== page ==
There was no significant difference in the immune cell population in 6C8-week-old male and female mice (Supplementary Fig.?1). resulted in an increased proportion of TFH cells and germinal center (GC) responses. In addition, 17-estradiol (E2) treatment decreased TFH responses in wild-type mice and suppressed the mRNA expression of Bcl-6 and IL-21. Finally, we confirmed that the production of high-affinity antigen-specific antibodies and isotype class switching induced by NP-conjugated ovalbumin immunization were elevated in CD4-ER KO mice under sufficient estrogen conditions. These results collectively demonstrate that the female sex hormone receptor ER inhibits the TFH cell response and GC reaction to control autoantibody production, which was related to estrogen signaling and autoimmunity. strong class=”kwd-title” Subject terms: Autoimmunity, Follicular T-helper cells Introduction Estrogen is the predominant hormone in females and plays important roles in the endocrine and reproductive systems1. The function of estrogen is mediated by ER and ER, and both receptors are expressed in most tissues2. Although their principle role has been associated with physiological events, such as the menstrual cycle and menopause, previous studies have shown that ER signaling is also involved in the regulation of immune cell functions3C5. The role of ER has been studied in A-381393 effector T cells, including Th1, Th2, Th17, and Treg cells. ER has been reported to increase Th2 and Treg cells in mice by interacting with transcription factors, such as GATA3 and Foxp36C8. Recently, ER has been shown to directly bind to the promoter region of RORt to suppress Th17 differentiation and function9,10. Furthermore, estradiol treatment prevented experimental autoimmune encephalomyelitis (EAE) disease progression by inhibiting the infiltration of Th1 and Th17 cells, while mice with ER-deficient T cells failed to suppress the disease pathogenesis11. These previous studies revealed significant roles of estrogen and estrogen receptors in T cell immunity and autoimmune disease. Previous studies have suggested that TFH cells stimulate autoantibody production in germinal centers (GCs), which leads to the development of autoimmune disease12C15. Spontaneous GC formation and autoantibody production was observed in A-381393 experimental SLE models, such as NZB and MRL/lpr mice16,17. Sanroque mice showed autoimmune lupus symptoms with an excessive TFH cell count BAX and spontaneous GC formation18. IL-21, which is an important cytokine for TFH differentiation and function, was increased in patients with SLE compared with healthy controls19, and circulating TFH cells, which have been previously shown to be related to disease severity, were increased in patients with SLE20. Therefore, TFH cell functions that stimulate autoantibody production may be related to the onset or lead to the development of autoimmune disease, and thus, the regulatory mechanism of the TFH response should be studied to further understand autoimmunity. Most autoimmune diseases predominantly occur in women because estrogen signaling contributes to sex-dependent immunity, which regulates T cell functions and autoimmune disease21C23. Previous ER-deficient mouse studies have reported increased severity of autoimmune diseases, such as systemic lupus erythematosus (SLE), rheumatoid arthritis (RA), and EAE11,24C26. Here, A-381393 we hypothesized the possible regulatory role of ER in TFH cell function and autoantibody response, which could be related to autoimmune disease. We analyzed CD4-ER knockout (KO) mice, which spontaneously developed mild autoimmune phenotypes with increased autoantibodies and TFH cells. We further confirmed that ER-mediated estrogen signaling suppressed TFH and GC B cell formation, which leads to the production of high-affinity antibodies and isotype-class switching. Our study reveals roles of ER in T.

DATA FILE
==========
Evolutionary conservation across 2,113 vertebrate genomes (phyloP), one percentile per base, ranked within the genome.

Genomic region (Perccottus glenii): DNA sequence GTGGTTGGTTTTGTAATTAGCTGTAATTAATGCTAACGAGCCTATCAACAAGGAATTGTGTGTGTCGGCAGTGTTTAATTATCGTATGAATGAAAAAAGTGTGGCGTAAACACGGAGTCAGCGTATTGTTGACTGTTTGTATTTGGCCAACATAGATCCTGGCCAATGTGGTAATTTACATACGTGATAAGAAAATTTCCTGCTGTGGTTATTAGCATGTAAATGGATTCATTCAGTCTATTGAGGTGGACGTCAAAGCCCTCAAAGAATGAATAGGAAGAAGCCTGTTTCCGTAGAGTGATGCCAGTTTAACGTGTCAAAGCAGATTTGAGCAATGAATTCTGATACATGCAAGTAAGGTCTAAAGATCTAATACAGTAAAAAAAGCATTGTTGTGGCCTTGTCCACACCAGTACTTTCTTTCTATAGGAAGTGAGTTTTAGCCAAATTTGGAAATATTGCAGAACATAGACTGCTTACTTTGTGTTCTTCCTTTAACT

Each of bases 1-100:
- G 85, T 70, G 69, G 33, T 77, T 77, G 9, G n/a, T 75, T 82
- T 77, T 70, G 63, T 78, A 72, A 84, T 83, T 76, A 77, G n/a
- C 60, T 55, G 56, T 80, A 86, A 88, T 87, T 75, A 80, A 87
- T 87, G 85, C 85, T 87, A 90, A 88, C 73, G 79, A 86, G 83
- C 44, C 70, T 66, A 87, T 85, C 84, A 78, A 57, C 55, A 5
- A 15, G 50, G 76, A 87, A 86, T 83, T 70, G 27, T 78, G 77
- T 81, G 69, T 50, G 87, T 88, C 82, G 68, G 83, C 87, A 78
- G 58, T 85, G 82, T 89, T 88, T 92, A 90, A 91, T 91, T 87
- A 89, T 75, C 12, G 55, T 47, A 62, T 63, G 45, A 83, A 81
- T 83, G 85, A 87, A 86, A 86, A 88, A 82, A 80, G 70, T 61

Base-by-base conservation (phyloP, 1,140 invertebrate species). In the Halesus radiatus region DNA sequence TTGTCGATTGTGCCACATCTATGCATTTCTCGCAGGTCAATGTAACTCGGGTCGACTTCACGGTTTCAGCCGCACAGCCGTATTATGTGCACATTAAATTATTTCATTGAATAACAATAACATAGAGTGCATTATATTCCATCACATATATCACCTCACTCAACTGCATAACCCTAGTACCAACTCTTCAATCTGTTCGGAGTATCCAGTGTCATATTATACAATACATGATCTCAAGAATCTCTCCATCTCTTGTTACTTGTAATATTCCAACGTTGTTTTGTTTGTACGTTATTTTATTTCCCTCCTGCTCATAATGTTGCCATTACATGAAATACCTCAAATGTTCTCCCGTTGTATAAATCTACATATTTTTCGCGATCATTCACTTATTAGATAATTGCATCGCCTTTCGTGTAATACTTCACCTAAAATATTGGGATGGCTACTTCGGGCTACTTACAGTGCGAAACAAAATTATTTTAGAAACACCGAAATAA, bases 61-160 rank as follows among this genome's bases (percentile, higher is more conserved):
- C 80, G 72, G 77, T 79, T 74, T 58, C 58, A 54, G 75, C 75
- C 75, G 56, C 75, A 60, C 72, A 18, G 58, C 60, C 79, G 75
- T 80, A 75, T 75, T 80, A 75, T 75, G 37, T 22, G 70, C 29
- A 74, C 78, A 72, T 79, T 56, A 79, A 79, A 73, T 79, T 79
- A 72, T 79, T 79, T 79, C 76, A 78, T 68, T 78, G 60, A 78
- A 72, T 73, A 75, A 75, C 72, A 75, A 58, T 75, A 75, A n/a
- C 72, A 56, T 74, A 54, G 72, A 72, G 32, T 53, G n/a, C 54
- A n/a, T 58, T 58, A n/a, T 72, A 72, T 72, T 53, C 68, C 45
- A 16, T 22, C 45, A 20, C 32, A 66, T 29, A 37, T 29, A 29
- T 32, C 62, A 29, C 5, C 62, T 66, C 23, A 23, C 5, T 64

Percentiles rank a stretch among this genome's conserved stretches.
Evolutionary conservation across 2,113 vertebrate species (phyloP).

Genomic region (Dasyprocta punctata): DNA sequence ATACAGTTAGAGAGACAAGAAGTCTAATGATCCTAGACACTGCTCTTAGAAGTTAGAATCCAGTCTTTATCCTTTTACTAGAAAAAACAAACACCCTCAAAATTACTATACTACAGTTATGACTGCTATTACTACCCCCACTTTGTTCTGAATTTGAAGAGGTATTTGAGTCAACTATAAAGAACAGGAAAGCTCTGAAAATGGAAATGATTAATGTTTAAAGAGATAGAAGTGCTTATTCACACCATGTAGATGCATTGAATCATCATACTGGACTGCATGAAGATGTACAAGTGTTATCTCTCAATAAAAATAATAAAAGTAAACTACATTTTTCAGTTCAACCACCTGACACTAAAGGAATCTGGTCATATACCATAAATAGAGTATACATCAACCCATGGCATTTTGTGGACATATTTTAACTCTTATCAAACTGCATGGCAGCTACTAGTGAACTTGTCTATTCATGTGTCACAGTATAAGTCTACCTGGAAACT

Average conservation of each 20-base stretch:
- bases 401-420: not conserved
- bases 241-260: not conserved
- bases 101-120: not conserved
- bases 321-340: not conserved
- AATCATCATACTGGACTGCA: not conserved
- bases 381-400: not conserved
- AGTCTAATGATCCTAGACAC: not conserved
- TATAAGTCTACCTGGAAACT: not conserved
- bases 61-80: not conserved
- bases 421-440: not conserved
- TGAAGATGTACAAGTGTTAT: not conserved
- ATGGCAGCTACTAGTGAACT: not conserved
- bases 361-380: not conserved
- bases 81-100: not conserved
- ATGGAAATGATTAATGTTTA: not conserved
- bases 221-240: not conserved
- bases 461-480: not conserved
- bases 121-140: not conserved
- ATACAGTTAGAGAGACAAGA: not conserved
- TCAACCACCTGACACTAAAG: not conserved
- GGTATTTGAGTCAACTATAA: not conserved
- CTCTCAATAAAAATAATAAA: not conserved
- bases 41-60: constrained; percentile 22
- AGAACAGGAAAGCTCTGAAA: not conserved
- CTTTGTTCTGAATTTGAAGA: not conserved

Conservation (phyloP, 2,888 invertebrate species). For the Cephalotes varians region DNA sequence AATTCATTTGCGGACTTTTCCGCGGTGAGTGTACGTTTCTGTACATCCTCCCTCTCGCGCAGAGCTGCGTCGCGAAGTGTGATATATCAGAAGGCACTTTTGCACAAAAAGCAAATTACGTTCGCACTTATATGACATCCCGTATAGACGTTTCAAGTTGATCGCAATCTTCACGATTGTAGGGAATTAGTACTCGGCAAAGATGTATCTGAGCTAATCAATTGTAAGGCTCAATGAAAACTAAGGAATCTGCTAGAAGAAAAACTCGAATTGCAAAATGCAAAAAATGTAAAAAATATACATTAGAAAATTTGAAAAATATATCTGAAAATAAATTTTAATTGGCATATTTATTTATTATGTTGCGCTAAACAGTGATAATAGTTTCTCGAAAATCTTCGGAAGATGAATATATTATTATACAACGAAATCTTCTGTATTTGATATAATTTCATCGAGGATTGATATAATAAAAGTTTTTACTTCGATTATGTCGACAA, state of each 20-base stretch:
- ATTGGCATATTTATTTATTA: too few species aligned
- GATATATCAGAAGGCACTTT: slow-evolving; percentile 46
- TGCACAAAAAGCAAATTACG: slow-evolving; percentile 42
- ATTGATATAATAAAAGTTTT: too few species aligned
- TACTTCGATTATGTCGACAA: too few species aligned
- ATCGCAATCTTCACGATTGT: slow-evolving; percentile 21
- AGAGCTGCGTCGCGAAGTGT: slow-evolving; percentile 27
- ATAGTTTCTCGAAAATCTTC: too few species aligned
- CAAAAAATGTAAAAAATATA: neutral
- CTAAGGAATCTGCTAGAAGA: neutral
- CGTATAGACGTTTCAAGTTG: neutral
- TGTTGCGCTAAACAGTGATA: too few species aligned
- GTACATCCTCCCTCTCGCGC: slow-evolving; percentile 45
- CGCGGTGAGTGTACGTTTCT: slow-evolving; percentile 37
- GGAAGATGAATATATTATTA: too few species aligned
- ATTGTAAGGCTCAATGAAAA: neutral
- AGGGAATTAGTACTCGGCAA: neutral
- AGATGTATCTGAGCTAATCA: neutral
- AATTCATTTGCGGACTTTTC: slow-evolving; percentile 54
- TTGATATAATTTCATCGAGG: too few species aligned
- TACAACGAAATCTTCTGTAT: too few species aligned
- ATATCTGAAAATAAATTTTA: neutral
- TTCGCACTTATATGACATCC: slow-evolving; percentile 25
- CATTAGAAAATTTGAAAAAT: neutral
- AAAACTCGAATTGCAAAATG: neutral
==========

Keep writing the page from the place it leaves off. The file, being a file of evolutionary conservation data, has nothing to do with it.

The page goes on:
There was no significant difference in the immune cell population in 6C8-week-old male and female mice (Supplementary Fig